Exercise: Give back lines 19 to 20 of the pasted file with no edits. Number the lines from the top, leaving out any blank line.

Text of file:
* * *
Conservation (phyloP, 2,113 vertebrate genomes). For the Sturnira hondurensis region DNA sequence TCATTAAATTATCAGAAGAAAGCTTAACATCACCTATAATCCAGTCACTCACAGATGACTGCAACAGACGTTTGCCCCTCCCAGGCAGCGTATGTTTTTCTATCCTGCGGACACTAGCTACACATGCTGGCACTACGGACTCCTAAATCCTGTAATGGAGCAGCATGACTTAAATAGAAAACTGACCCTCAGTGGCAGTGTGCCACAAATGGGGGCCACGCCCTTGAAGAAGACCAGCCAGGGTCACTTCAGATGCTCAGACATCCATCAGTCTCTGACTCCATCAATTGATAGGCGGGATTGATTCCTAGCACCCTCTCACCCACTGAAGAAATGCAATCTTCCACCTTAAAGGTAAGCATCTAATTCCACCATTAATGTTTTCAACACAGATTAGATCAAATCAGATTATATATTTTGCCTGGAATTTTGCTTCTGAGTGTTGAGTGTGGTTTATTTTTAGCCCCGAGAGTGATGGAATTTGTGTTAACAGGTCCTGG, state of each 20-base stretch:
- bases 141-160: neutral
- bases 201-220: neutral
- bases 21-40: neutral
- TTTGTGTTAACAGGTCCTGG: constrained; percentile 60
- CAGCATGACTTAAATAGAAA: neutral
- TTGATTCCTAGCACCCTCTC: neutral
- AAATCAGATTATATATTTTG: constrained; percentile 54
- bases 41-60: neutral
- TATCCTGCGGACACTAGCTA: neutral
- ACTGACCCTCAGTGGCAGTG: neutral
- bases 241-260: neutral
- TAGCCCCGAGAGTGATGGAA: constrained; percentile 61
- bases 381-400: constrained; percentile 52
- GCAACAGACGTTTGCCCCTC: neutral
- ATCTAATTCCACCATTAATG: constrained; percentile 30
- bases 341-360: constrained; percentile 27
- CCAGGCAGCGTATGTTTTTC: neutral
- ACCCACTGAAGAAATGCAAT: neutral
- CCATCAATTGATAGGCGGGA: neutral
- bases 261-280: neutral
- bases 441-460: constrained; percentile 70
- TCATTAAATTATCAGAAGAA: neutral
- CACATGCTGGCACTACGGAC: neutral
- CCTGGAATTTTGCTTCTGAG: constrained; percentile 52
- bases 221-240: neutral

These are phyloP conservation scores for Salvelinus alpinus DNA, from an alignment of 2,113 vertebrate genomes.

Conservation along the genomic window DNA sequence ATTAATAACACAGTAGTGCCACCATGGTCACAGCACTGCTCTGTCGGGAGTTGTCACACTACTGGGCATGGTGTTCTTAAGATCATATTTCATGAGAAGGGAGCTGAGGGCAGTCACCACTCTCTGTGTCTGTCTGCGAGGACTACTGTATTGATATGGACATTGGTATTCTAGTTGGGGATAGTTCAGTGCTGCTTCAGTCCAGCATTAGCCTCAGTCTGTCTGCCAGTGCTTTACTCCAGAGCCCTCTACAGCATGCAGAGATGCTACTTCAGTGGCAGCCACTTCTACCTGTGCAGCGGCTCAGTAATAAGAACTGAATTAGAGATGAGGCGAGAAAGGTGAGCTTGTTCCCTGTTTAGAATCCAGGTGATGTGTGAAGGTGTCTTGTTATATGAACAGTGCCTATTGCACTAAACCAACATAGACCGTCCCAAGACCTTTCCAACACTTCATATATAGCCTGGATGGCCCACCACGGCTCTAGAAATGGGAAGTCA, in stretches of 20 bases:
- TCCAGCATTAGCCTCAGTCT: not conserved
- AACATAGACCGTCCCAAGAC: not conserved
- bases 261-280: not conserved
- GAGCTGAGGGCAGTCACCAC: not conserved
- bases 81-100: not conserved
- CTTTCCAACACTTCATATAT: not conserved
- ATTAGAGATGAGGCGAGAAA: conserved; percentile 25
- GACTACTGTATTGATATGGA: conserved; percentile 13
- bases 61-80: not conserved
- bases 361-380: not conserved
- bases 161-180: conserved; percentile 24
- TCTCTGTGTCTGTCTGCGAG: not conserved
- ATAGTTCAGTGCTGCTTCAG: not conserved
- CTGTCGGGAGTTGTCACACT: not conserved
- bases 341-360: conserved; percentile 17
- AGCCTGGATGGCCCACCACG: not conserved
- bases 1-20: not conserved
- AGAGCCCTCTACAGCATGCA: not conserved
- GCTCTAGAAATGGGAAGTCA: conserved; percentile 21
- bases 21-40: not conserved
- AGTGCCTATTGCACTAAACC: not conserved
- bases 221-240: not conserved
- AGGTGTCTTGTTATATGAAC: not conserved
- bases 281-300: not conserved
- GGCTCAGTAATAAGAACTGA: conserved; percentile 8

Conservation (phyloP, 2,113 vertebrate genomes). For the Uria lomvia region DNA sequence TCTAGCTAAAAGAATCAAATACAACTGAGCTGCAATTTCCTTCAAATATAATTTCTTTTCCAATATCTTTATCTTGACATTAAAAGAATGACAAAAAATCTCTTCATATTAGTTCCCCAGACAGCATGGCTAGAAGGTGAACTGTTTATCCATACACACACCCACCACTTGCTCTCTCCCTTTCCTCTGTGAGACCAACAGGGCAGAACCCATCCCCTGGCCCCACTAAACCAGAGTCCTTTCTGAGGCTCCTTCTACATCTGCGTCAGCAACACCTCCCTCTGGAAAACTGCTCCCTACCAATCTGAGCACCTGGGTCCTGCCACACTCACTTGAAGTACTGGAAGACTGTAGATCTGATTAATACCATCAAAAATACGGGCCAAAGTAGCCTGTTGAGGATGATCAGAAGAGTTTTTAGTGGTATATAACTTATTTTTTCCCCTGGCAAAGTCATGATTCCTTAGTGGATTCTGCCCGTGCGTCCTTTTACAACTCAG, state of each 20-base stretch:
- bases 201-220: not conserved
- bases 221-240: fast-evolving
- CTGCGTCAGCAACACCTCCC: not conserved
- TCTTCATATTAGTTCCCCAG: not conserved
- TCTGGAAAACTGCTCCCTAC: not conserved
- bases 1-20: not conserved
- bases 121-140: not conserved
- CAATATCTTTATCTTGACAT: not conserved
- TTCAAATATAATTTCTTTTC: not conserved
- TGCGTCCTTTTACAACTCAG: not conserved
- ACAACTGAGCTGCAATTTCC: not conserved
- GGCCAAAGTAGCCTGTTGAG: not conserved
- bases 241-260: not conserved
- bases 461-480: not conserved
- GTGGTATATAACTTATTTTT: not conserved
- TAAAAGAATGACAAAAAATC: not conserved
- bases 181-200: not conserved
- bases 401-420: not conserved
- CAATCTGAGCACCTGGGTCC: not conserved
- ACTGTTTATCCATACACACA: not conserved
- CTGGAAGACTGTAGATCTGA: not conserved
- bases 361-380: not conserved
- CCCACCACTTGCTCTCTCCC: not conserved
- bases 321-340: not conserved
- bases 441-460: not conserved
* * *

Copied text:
- ACCCACTGAAGAAATGCAAT: neutral
- CCATCAATTGATAGGCGGGA: neutral